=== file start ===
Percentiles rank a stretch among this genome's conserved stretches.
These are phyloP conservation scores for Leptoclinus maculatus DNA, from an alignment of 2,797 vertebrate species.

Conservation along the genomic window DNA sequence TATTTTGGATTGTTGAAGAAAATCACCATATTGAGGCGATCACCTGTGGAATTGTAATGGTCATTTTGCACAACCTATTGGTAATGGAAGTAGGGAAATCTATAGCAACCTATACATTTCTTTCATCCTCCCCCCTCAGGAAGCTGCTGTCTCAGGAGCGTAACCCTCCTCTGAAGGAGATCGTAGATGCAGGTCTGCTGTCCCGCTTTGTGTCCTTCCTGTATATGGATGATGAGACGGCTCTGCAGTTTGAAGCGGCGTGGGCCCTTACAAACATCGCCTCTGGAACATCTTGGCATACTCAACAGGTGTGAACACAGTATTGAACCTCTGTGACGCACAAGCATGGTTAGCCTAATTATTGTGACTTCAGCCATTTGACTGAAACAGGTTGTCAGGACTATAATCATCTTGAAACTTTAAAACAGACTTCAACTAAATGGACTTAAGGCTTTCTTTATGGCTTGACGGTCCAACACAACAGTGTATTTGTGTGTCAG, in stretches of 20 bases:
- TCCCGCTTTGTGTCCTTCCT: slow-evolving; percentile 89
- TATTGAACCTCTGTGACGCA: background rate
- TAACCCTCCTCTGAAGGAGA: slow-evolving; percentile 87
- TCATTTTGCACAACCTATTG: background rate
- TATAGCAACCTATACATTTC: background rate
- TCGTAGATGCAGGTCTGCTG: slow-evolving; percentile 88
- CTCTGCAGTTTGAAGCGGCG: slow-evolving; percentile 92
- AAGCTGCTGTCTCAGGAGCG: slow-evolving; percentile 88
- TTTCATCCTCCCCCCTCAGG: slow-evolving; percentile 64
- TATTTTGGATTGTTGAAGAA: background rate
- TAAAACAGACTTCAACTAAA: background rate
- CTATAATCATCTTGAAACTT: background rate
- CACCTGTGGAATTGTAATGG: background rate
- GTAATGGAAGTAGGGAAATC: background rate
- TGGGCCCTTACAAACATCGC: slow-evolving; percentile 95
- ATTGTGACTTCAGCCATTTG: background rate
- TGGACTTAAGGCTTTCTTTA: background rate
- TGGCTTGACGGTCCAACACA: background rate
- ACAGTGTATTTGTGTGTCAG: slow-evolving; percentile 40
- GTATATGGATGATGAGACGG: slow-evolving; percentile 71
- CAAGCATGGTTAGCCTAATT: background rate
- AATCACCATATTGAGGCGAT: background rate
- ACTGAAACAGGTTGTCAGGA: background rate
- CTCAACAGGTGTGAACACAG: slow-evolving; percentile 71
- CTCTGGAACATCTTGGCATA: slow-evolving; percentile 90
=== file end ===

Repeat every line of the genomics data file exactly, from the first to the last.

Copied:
Percentiles rank a stretch among this genome's conserved stretches.
These are phyloP conservation scores for Leptoclinus maculatus DNA, from an alignment of 2,797 vertebrate species.

Conservation along the genomic window DNA sequence TATTTTGGATTGTTGAAGAAAATCACCATATTGAGGCGATCACCTGTGGAATTGTAATGGTCATTTTGCACAACCTATTGGTAATGGAAGTAGGGAAATCTATAGCAACCTATACATTTCTTTCATCCTCCCCCCTCAGGAAGCTGCTGTCTCAGGAGCGTAACCCTCCTCTGAAGGAGATCGTAGATGCAGGTCTGCTGTCCCGCTTTGTGTCCTTCCTGTATATGGATGATGAGACGGCTCTGCAGTTTGAAGCGGCGTGGGCCCTTACAAACATCGCCTCTGGAACATCTTGGCATACTCAACAGGTGTGAACACAGTATTGAACCTCTGTGACGCACAAGCATGGTTAGCCTAATTATTGTGACTTCAGCCATTTGACTGAAACAGGTTGTCAGGACTATAATCATCTTGAAACTTTAAAACAGACTTCAACTAAATGGACTTAAGGCTTTCTTTATGGCTTGACGGTCCAACACAACAGTGTATTTGTGTGTCAG, in stretches of 20 bases:
- TCCCGCTTTGTGTCCTTCCT: slow-evolving; percentile 89
- TATTGAACCTCTGTGACGCA: background rate
- TAACCCTCCTCTGAAGGAGA: slow-evolving; percentile 87
- TCATTTTGCACAACCTATTG: background rate
- TATAGCAACCTATACATTTC: background rate
- TCGTAGATGCAGGTCTGCTG: slow-evolving; percentile 88
- CTCTGCAGTTTGAAGCGGCG: slow-evolving; percentile 92
- AAGCTGCTGTCTCAGGAGCG: slow-evolving; percentile 88
- TTTCATCCTCCCCCCTCAGG: slow-evolving; percentile 64
- TATTTTGGATTGTTGAAGAA: background rate
- TAAAACAGACTTCAACTAAA: background rate
- CTATAATCATCTTGAAACTT: background rate
- CACCTGTGGAATTGTAATGG: background rate
- GTAATGGAAGTAGGGAAATC: background rate
- TGGGCCCTTACAAACATCGC: slow-evolving; percentile 95
- ATTGTGACTTCAGCCATTTG: background rate
- TGGACTTAAGGCTTTCTTTA: background rate
- TGGCTTGACGGTCCAACACA: background rate
- ACAGTGTATTTGTGTGTCAG: slow-evolving; percentile 40
- GTATATGGATGATGAGACGG: slow-evolving; percentile 71
- CAAGCATGGTTAGCCTAATT: background rate
- AATCACCATATTGAGGCGAT: background rate
- ACTGAAACAGGTTGTCAGGA: background rate
- CTCAACAGGTGTGAACACAG: slow-evolving; percentile 71
- CTCTGGAACATCTTGGCATA: slow-evolving; percentile 90